With Advocates AnnaFrances Paslay & Margarita Sanchez
by Grace Reinhardtsen
AnnaFrances and Margarita are two of the advocates at the Children’s Safety Center. AnnaFrances has been with the center for a little over a year and a half and Margarita began 10 months ago and is a bilingual advocate. During AnnaFrances’ freshman year of college, she was assigned a project where she had to interview a social worker for one of her classes, and after the interview she loved what the CSC did so much she kept up with what the center over the years and after graduation, she applied for an advocate position and began her job here at the center! Margarita had a similar experience, where she learned about the center through her seminar class. Someone from the CSC came and talked about the center during the time Margarita was looking for a second semester internship. After her internship, she saw a job posting for a bilingual advocate position and she started as an employee at the center!
“I have always described advocacy as wearing different hats” AnnaFrances
Being an advocate is an extremely important role at the CSC. Every child and family that comes through the center requires a personalized relationship with the advocates because every family has different needs. An advocate has numerous responsibilities but the umbrella term that comes to mind when describing what an advocate does is SUPPORT. An advocate works with the child and their family throughout their entire experience at the center and after they leave. They are there to help the family understand the process and support them through it.
Responsibilities of an advocate:
- Build rapport during the initial visit
- Supply families with information and resources that are provided by the center and outside the center
- Home visits away from the center with the children (home, school, park, shopping etc.)
- Phone calls/meetings with parents or guardians
- Attend court meetings and trials
- Long term/constant contact with the families
The typical work week for an advocate is never the same and the inconsistency is something that AnnaFrances and Margarita consider a “highlight” to the job. Some days are note days where they catch up on cases and log information, and other days can be spent rushing to school meetings or court, visiting schools, meeting new clients, providing resources and information to families, but a lot of the work the advocates do at the center is crisis intervention. Crisis intervention is when an overwhelmed parent comes to an advocate looking for guidance or help. This can be in person or over the phone, where an advocate is providing support for a parent through listening, advice, supplying information, really whatever the parent needs during that time.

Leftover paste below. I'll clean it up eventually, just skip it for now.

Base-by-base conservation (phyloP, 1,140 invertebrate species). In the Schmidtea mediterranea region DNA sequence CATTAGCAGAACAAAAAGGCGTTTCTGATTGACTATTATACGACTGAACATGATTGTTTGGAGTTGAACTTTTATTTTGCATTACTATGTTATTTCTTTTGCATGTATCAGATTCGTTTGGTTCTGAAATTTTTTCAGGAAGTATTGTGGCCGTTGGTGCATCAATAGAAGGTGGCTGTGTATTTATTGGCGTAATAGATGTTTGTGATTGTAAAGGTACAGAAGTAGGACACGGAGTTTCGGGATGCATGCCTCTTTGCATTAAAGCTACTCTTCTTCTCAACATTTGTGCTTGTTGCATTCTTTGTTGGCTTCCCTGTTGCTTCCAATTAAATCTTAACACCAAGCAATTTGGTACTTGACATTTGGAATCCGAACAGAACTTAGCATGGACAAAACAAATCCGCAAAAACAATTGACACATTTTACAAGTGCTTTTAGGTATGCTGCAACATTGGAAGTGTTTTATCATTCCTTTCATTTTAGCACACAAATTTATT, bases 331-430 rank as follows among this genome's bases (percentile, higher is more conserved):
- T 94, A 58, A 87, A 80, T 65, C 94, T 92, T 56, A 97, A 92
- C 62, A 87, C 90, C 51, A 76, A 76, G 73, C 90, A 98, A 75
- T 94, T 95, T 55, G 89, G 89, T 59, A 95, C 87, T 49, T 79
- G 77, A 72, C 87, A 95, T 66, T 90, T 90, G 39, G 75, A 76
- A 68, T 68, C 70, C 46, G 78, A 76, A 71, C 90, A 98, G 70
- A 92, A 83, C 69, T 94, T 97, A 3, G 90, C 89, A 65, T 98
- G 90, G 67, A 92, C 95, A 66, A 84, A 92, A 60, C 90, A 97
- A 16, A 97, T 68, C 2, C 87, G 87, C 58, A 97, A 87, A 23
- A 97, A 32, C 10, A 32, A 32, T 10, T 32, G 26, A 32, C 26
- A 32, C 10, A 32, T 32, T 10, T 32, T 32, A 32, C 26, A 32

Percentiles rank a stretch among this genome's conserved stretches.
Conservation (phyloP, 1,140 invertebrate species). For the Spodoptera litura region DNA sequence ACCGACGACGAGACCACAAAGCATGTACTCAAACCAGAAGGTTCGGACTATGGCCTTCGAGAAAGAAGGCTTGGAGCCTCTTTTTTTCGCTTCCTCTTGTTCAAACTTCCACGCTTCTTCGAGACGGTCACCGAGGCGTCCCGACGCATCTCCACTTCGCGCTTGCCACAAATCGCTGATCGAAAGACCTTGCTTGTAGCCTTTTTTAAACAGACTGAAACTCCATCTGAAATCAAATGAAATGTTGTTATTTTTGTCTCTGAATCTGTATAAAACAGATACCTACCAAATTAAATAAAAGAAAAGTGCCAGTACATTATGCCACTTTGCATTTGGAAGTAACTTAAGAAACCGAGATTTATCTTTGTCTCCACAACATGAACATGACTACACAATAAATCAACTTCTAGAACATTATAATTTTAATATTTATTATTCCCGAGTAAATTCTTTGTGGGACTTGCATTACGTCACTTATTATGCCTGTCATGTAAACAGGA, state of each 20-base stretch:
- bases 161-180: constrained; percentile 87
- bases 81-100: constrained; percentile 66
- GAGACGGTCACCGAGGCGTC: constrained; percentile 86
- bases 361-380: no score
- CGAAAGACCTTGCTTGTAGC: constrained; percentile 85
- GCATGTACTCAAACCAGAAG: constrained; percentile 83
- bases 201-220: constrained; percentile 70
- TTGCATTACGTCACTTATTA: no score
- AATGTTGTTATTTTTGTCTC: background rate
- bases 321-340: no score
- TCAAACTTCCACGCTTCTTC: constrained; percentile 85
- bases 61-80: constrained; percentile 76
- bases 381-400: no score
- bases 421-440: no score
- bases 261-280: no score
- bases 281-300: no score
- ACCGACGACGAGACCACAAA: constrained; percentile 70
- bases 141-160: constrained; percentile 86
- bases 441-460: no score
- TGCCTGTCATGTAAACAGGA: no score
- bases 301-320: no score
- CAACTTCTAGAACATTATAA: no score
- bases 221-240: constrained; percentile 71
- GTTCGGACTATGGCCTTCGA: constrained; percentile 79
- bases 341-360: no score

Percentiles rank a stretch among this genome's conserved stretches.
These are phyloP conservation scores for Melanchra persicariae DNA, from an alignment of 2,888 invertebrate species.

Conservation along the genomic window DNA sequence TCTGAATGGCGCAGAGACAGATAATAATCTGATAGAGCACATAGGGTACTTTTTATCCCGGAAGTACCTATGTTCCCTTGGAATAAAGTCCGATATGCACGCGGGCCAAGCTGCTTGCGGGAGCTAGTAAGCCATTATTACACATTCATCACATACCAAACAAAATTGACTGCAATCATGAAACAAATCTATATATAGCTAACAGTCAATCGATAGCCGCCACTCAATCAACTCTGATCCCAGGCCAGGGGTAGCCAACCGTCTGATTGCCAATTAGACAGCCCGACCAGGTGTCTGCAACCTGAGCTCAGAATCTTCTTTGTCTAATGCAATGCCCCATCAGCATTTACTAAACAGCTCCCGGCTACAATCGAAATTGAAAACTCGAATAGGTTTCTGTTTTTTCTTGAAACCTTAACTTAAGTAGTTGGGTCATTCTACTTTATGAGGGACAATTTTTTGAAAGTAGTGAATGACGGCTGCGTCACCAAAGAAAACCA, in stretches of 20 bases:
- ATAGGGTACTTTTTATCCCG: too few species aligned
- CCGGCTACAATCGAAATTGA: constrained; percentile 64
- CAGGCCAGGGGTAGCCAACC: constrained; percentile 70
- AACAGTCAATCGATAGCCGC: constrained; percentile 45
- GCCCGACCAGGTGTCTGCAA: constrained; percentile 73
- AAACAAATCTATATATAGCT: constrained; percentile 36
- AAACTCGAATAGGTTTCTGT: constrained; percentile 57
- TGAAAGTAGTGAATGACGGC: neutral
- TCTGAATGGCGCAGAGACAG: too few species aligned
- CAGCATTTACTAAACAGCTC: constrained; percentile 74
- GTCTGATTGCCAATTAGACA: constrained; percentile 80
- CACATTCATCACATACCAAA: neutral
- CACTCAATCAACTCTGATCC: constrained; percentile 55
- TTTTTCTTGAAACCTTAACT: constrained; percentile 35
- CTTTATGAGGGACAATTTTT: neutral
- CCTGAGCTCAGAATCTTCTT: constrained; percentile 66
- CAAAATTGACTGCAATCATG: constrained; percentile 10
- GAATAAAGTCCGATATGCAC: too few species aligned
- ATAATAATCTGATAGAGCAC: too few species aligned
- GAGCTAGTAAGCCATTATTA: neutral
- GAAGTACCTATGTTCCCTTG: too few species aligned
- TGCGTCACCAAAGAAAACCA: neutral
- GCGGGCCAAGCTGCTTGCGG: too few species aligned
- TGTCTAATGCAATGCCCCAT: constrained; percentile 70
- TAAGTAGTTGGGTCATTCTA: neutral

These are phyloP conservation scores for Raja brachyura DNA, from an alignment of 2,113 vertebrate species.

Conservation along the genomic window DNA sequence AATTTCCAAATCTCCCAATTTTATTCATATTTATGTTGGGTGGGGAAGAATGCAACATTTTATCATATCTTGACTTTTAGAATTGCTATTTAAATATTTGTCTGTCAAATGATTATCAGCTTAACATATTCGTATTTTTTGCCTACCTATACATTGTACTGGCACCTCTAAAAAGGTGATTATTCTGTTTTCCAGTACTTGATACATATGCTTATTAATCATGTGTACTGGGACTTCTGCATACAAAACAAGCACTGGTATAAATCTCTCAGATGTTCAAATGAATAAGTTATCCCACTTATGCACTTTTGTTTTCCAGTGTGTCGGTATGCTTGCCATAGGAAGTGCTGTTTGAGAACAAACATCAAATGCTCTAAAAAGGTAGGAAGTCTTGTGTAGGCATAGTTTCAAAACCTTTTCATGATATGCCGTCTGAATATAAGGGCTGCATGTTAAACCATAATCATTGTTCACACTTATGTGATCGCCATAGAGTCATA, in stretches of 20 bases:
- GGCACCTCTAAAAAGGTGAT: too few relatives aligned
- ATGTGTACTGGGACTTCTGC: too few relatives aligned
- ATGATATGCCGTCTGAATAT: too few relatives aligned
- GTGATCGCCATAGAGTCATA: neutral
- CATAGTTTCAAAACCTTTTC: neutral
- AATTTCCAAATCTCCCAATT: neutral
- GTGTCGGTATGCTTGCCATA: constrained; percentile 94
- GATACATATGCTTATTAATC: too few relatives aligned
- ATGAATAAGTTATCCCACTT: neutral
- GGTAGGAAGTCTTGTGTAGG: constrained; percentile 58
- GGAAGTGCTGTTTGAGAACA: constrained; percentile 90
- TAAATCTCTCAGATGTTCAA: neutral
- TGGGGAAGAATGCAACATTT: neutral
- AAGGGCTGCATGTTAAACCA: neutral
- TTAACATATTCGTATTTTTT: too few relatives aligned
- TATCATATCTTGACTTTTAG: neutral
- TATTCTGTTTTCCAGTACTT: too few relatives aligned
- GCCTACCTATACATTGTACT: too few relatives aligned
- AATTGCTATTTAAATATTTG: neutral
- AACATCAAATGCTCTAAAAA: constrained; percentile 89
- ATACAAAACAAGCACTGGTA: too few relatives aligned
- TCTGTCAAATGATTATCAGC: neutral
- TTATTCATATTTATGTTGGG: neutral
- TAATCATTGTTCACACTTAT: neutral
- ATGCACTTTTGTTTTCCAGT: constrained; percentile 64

Margarita described the best part of being an advocate is being able to be a part of helping a family. “It’s a rewarding feeling hearing that you helped a family.” She brought up that it’s difficult to not get lost in the severity of child abuse so hearing a “thank you” for being there for the family goes a long way. Anna Frances said seeing the process work makes the effort worth it and knowing that she was a part of helping these kids be successful past their trauma. When the two were asked about the most challenging part about being an advocate, both agreed that the broken system that they have to work with and unsupportive parents make their job more difficult. They said that sometimes it’s hard to feel the kids get justice legally but they have to be adamant with the families about the realities of the entire process and remind them that they need to put their primary focus on the child’s personal healing rather than the timeline of the legal process and where/when the case might end.
At the end of the interview the girls were asked if they had any stories or experiences that have stuck out to them since their time working at the CSC and they mentioned a mother and daughter who came to the center with stuffed animal donations to thank the CSC for their help and support when they were clients at the center. This act really goes to show the impact of work the advocates do and speaks for the center as a whole.
After talking with AnnaFrances and Margarita, it really testified to not just the amount of work required of an advocate, but the range of services they provide to everyone who comes through the center. Support is one of the best things that can be offered to a child in this situation and it was clear that these advocates love what they do and really just want to be someone who is constantly in these kids’ corner whenever they need it. Thank you AnnaFrances and Margarita for everything you do for the kids here at the Children’s Safety Center!